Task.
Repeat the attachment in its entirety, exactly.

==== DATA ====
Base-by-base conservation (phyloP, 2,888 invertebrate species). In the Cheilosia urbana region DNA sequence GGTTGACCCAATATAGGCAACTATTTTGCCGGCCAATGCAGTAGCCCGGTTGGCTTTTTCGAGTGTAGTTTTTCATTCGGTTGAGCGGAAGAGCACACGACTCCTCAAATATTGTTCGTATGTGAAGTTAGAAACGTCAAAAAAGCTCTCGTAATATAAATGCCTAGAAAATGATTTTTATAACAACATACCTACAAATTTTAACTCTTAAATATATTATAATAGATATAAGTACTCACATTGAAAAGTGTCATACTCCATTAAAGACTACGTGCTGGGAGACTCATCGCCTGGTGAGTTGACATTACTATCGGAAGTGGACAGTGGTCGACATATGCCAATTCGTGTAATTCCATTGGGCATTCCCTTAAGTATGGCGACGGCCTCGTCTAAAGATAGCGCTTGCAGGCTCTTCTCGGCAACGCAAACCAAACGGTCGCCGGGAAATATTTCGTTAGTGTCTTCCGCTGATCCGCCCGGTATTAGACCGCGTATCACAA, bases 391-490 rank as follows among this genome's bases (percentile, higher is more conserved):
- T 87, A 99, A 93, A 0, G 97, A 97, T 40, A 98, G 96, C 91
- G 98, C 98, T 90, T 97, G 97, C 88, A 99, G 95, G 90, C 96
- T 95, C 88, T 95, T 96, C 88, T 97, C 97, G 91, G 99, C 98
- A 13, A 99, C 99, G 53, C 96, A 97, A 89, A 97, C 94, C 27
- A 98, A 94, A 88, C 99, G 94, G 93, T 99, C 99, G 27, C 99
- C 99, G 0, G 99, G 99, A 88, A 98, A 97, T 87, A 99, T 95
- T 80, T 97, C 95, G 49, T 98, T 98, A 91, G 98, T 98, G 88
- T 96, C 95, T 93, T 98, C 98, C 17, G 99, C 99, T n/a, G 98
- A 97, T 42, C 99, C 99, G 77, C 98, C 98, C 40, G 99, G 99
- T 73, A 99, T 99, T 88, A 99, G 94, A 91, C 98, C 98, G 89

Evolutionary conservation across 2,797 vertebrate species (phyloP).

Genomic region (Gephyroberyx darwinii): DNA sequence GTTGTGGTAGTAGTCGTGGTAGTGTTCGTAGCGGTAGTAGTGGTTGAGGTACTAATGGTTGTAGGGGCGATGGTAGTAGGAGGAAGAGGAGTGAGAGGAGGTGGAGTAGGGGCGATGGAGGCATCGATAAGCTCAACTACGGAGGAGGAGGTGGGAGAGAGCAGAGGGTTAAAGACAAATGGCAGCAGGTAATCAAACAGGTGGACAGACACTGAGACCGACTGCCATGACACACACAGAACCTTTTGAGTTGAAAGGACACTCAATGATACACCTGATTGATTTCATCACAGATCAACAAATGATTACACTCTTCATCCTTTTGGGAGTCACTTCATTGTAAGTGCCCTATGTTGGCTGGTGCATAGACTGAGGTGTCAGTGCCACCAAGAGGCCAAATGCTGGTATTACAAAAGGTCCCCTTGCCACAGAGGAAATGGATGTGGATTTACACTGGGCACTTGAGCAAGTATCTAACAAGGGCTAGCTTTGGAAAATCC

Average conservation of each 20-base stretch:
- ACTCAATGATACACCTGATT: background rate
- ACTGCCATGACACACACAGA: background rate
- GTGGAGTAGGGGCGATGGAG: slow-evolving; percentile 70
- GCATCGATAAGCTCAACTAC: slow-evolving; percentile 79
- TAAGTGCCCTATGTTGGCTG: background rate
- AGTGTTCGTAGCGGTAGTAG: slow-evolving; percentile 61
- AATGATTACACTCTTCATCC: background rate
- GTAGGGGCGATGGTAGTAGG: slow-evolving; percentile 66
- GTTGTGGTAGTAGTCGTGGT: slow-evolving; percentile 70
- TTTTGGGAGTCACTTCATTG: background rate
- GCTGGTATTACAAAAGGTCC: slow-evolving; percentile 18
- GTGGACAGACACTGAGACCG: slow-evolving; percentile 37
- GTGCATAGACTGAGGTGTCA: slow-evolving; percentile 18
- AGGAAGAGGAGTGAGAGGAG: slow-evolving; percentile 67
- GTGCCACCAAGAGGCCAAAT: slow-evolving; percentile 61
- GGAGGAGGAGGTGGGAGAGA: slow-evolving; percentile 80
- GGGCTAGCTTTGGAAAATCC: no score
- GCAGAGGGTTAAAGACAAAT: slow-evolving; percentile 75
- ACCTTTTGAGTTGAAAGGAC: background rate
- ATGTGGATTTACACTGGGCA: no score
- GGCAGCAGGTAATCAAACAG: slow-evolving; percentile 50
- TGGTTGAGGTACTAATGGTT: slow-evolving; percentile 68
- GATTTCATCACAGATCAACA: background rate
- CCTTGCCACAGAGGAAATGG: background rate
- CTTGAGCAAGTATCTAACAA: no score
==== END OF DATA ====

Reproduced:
Base-by-base conservation (phyloP, 2,888 invertebrate species). In the Cheilosia urbana region DNA sequence GGTTGACCCAATATAGGCAACTATTTTGCCGGCCAATGCAGTAGCCCGGTTGGCTTTTTCGAGTGTAGTTTTTCATTCGGTTGAGCGGAAGAGCACACGACTCCTCAAATATTGTTCGTATGTGAAGTTAGAAACGTCAAAAAAGCTCTCGTAATATAAATGCCTAGAAAATGATTTTTATAACAACATACCTACAAATTTTAACTCTTAAATATATTATAATAGATATAAGTACTCACATTGAAAAGTGTCATACTCCATTAAAGACTACGTGCTGGGAGACTCATCGCCTGGTGAGTTGACATTACTATCGGAAGTGGACAGTGGTCGACATATGCCAATTCGTGTAATTCCATTGGGCATTCCCTTAAGTATGGCGACGGCCTCGTCTAAAGATAGCGCTTGCAGGCTCTTCTCGGCAACGCAAACCAAACGGTCGCCGGGAAATATTTCGTTAGTGTCTTCCGCTGATCCGCCCGGTATTAGACCGCGTATCACAA, bases 391-490 rank as follows among this genome's bases (percentile, higher is more conserved):
- T 87, A 99, A 93, A 0, G 97, A 97, T 40, A 98, G 96, C 91
- G 98, C 98, T 90, T 97, G 97, C 88, A 99, G 95, G 90, C 96
- T 95, C 88, T 95, T 96, C 88, T 97, C 97, G 91, G 99, C 98
- A 13, A 99, C 99, G 53, C 96, A 97, A 89, A 97, C 94, C 27
- A 98, A 94, A 88, C 99, G 94, G 93, T 99, C 99, G 27, C 99
- C 99, G 0, G 99, G 99, A 88, A 98, A 97, T 87, A 99, T 95
- T 80, T 97, C 95, G 49, T 98, T 98, A 91, G 98, T 98, G 88
- T 96, C 95, T 93, T 98, C 98, C 17, G 99, C 99, T n/a, G 98
- A 97, T 42, C 99, C 99, G 77, C 98, C 98, C 40, G 99, G 99
- T 73, A 99, T 99, T 88, A 99, G 94, A 91, C 98, C 98, G 89

Evolutionary conservation across 2,797 vertebrate species (phyloP).

Genomic region (Gephyroberyx darwinii): DNA sequence GTTGTGGTAGTAGTCGTGGTAGTGTTCGTAGCGGTAGTAGTGGTTGAGGTACTAATGGTTGTAGGGGCGATGGTAGTAGGAGGAAGAGGAGTGAGAGGAGGTGGAGTAGGGGCGATGGAGGCATCGATAAGCTCAACTACGGAGGAGGAGGTGGGAGAGAGCAGAGGGTTAAAGACAAATGGCAGCAGGTAATCAAACAGGTGGACAGACACTGAGACCGACTGCCATGACACACACAGAACCTTTTGAGTTGAAAGGACACTCAATGATACACCTGATTGATTTCATCACAGATCAACAAATGATTACACTCTTCATCCTTTTGGGAGTCACTTCATTGTAAGTGCCCTATGTTGGCTGGTGCATAGACTGAGGTGTCAGTGCCACCAAGAGGCCAAATGCTGGTATTACAAAAGGTCCCCTTGCCACAGAGGAAATGGATGTGGATTTACACTGGGCACTTGAGCAAGTATCTAACAAGGGCTAGCTTTGGAAAATCC

Average conservation of each 20-base stretch:
- ACTCAATGATACACCTGATT: background rate
- ACTGCCATGACACACACAGA: background rate
- GTGGAGTAGGGGCGATGGAG: slow-evolving; percentile 70
- GCATCGATAAGCTCAACTAC: slow-evolving; percentile 79
- TAAGTGCCCTATGTTGGCTG: background rate
- AGTGTTCGTAGCGGTAGTAG: slow-evolving; percentile 61
- AATGATTACACTCTTCATCC: background rate
- GTAGGGGCGATGGTAGTAGG: slow-evolving; percentile 66
- GTTGTGGTAGTAGTCGTGGT: slow-evolving; percentile 70
- TTTTGGGAGTCACTTCATTG: background rate
- GCTGGTATTACAAAAGGTCC: slow-evolving; percentile 18
- GTGGACAGACACTGAGACCG: slow-evolving; percentile 37
- GTGCATAGACTGAGGTGTCA: slow-evolving; percentile 18
- AGGAAGAGGAGTGAGAGGAG: slow-evolving; percentile 67
- GTGCCACCAAGAGGCCAAAT: slow-evolving; percentile 61
- GGAGGAGGAGGTGGGAGAGA: slow-evolving; percentile 80
- GGGCTAGCTTTGGAAAATCC: no score
- GCAGAGGGTTAAAGACAAAT: slow-evolving; percentile 75
- ACCTTTTGAGTTGAAAGGAC: background rate
- ATGTGGATTTACACTGGGCA: no score
- GGCAGCAGGTAATCAAACAG: slow-evolving; percentile 50
- TGGTTGAGGTACTAATGGTT: slow-evolving; percentile 68
- GATTTCATCACAGATCAACA: background rate
- CCTTGCCACAGAGGAAATGG: background rate
- CTTGAGCAAGTATCTAACAA: no score